“My boy, you always keep your eye on the President of the Church and if he ever tells you to do anything, and it is wrong, and you do it, the Lord will bless you for it…But you don’t need to worry. The Lord will never let his mouthpiece lead the people astray.’” – Heber J. Grant, quoted in 1960 (6)
“We have heard men who hold the priesthood remark that they would do anything they were told to do by those who presided over them, even if they knew it was wrong; but such obedience as this is worse than folly to us; it is slavery in the extreme; and the man who would thus willingly degrade himself should not claim a rank among intelligent beings, until he turns from his folly. A man of God . . . would despise the idea…When Elders of Israel will so far indulge in these extreme notions of obedience as to teach them to the people, it is generally because they have it in their minds to do wrong themselves.” – Brigham Young, 1852 (7)
Furthermore, our manuals tell us that “you can always trust the living prophets,” which flies in the face of George Q. Cannon:
“Do not, brethren, put your trust in man though he be a bishop, an apostle, or a president. If you do, they will fail you at some time or place; they will do wrong or seem to, and your support be gone;” – 1891 (8)
Metaphorically, these dishes just don’t digest well together. They’re not compatible. We absolutely must “pick and choose” which approach should be our approach. So…we must “compare and consider.” But is this open discussion of selective interpretation really expected and accepted in our culture?
The answer, of course, is mired in another paradox. This time from Harold B. Lee and Hugh B. Brown:
“Well, you’re not the one to make the policies for the Church…If the President of the Church has not declared the position of the Church, then you shouldn’t go shopping for the answer.” – Harold B. Lee, quoted in 1996 (9)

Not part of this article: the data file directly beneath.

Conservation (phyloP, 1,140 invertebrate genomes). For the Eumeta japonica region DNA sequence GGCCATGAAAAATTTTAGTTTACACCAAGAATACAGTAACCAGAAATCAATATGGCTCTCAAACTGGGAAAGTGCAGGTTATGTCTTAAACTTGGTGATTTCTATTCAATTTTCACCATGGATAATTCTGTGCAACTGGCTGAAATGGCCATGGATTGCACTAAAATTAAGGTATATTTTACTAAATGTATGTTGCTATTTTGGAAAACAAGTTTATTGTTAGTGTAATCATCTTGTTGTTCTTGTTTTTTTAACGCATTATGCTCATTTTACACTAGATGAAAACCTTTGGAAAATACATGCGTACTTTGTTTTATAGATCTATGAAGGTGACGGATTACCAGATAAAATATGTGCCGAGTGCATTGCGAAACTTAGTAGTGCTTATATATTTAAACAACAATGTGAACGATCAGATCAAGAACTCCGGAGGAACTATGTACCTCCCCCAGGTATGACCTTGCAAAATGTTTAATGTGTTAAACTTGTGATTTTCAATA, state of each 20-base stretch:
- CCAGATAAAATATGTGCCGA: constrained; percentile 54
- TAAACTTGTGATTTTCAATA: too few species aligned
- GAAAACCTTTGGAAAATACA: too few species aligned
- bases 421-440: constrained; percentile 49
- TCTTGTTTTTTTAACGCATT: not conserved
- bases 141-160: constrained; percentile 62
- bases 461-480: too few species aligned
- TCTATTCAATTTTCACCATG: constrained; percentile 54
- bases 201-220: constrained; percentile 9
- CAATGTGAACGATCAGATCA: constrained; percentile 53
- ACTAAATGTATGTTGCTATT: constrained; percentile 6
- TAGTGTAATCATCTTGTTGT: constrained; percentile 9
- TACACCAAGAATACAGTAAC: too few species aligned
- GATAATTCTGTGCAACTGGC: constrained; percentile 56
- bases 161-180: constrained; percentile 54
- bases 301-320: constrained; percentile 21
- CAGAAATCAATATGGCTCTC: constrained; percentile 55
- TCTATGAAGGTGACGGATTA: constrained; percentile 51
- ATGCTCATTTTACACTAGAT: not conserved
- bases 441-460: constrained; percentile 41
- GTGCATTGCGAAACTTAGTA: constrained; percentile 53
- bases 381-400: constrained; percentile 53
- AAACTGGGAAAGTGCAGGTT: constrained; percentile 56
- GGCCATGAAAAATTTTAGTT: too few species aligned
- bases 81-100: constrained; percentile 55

“I admire men and women who have developed the questioning spirit, who are unafraid of new ideas as stepping stones to progress…Thoughts and expressions compete in the marketplace of thought, and in that competition truth emerges triumphant. …We should be dauntless in our pursuit of truth and resist all demands for unthinking conformity.” – Hugh B. Brown, 1958 (10)
In perspective, I realize some contradictions, especially with the passage of time, are simply more amusing than problematic. For example:
“Our doctrine is clear…Wives are equal to their husbands. Marriage requires a full partnership where wives and husbands work side by side to meet the needs of the family.” – Elder Quintin L. Cook, 2013 (11)
“Do their heavy lugging, but don’t wash their dishes as some men do.” – Brigham Young, circa 1845 (12)
“The priesthood leadership of this Church at all levels gratefully acknowledges the service, sacrifice, commitment, and contribution of the sisters.” – Elder Quintin L. Cook, 2013 (13)
“All their council and wisdom don’t weigh as much with me as the weight of a fly tird.” – Brigham Young, 1847 (14)
“The decision to marry is so important that it should be made only after the most prayerful and careful consideration by the individual.” – Mission President’s Handbook, 1993 (15)
“I think no more of taking another wife than I do of buying a cow.” – Heber C. Kimball, circa 1850 (16)
“[Women] hold the priesthood, only in connection with their husbands.” – John Taylor, 1880 (17)
“A wife does not hold the priesthood in connection with her husband.” – Joseph F. Smith, 1907 (18)
Surely our track record of political opinion is also a bit ironic.
“Where same-sex marriage becomes a recognized civil right, it inevitably conflicts with the rights of believers and religious freedom is diminished.” – Mormon Newsroom, 2013 (19)
“By showing no preference for a particular form of marriage in its laws, government would be ‘more complete and glorious…[permitting] the widest diversity in…social habits, as well as in religious faith.'” -Deseret Evening News, 1877 (20)
And our display of historical interpretation is definitely a head scratcher.
“[Emma] readily accepted Joseph Smith’s calling from God and stood by him all his life…Joseph and Emma Smith centered their marriage and family in the gospel of Jesus Christ—an example to all.” – Josephsmith.net, 2014 (21)